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Funded by a SSHRC Insight Development Grant

This project adopts a novel, data driven, interdisciplinary approach to study the history of equatorial eastern Africa (EEA), c.1780-1900, a region hitherto analysed through the lens of conventional Eurocentric historical spatial, temporal, and thematic paradigms. It deploys the latest climatological data and models, recent crop science research, and cutting-edge Geographic Information Systems (GIS), as well as archival and oral materials, to reconstruct historical patterns of human-environment interaction during a particularly transformative era in EEA’s history. The period c.1780-1900 witnessed the end of the Little Ice Age (LIA) and the start of warmer more humid climatic conditions; the introduction of new crops, including rice, maize, and cassava into hinterland EEA; and the integration of the region into the burgeoning international economy, notably through the expansion of the global ivory trade. This is the first historical project focused on EEA (a region incorporating present-day Tanzania, Kenya, Uganda, Rwanda, Burundi, and eastern Democratic Republic of Congo) to compile data on these climatic, environmental, and economic systems, and to organise and visualise it in a bespoke geo-linked database. This will, for the first time, enable an analysis of transformations in the region from c.1780 to 1900 based on human-environment interaction, rather than human agency alone, as the catalyst of historical change.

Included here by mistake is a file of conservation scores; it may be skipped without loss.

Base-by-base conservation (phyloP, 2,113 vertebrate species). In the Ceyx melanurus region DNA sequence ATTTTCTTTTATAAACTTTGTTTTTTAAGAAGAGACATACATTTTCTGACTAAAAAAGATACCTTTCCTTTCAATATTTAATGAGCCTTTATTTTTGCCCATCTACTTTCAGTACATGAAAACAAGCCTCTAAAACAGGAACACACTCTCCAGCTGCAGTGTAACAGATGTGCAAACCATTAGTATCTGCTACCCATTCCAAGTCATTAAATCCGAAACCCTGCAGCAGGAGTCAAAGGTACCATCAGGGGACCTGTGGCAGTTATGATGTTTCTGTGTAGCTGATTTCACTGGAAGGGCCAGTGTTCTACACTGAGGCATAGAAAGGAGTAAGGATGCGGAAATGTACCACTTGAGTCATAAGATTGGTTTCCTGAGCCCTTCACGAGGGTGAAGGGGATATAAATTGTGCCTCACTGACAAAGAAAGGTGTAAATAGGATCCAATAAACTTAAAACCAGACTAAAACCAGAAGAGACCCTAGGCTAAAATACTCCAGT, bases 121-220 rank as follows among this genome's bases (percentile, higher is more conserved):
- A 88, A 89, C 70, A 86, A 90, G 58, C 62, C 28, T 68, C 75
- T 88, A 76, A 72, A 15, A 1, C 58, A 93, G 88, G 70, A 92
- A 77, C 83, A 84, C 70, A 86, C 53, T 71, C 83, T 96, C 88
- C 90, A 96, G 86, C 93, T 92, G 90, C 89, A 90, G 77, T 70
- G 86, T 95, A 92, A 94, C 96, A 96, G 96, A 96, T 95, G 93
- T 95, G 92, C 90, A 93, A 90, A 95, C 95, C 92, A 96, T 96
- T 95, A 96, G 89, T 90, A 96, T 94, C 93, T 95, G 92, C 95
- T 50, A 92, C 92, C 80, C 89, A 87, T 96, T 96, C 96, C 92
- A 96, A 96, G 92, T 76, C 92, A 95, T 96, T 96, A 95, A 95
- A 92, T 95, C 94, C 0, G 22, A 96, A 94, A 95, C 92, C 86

This project also has significant policy implications. It is vital to incorporate patterns of past climatic changes, their impact, and human responses to them, in analyses of the potential future effects of global warming. In EEA, much of the scientific focus has been on examining how global warming will affect crop production, the basis of the region’s economies. Rainfall is a key variable in this context. This project will thus be the first to systematically analyse and visualise data demonstrating: 1) variations in seasonal, annual, and decadal rainfall in EEA between c.1780 and 1900 in the context of a changing global climate; and 2) how resulting risks to food production were mitigated against or exacerbated by changing patterns of land-use and by institutions associated with the region’s integration into the emerging international economy. In short, this project will draw the history of EEA into the digital age through utilising cutting edge research and methods from the natural and human sciences, thereby providing historical insights that could inform policy aimed at mitigating the current and future impacts of global warming.

This project is for two years (June 2021 - May 2023) and will be completed at the Indian Ocean World Centre, McGill University. It is for $66,070, which will employ two part-time undergraduate research assistants for 18 months and enable travel for research and dissemination.

More to come soon.

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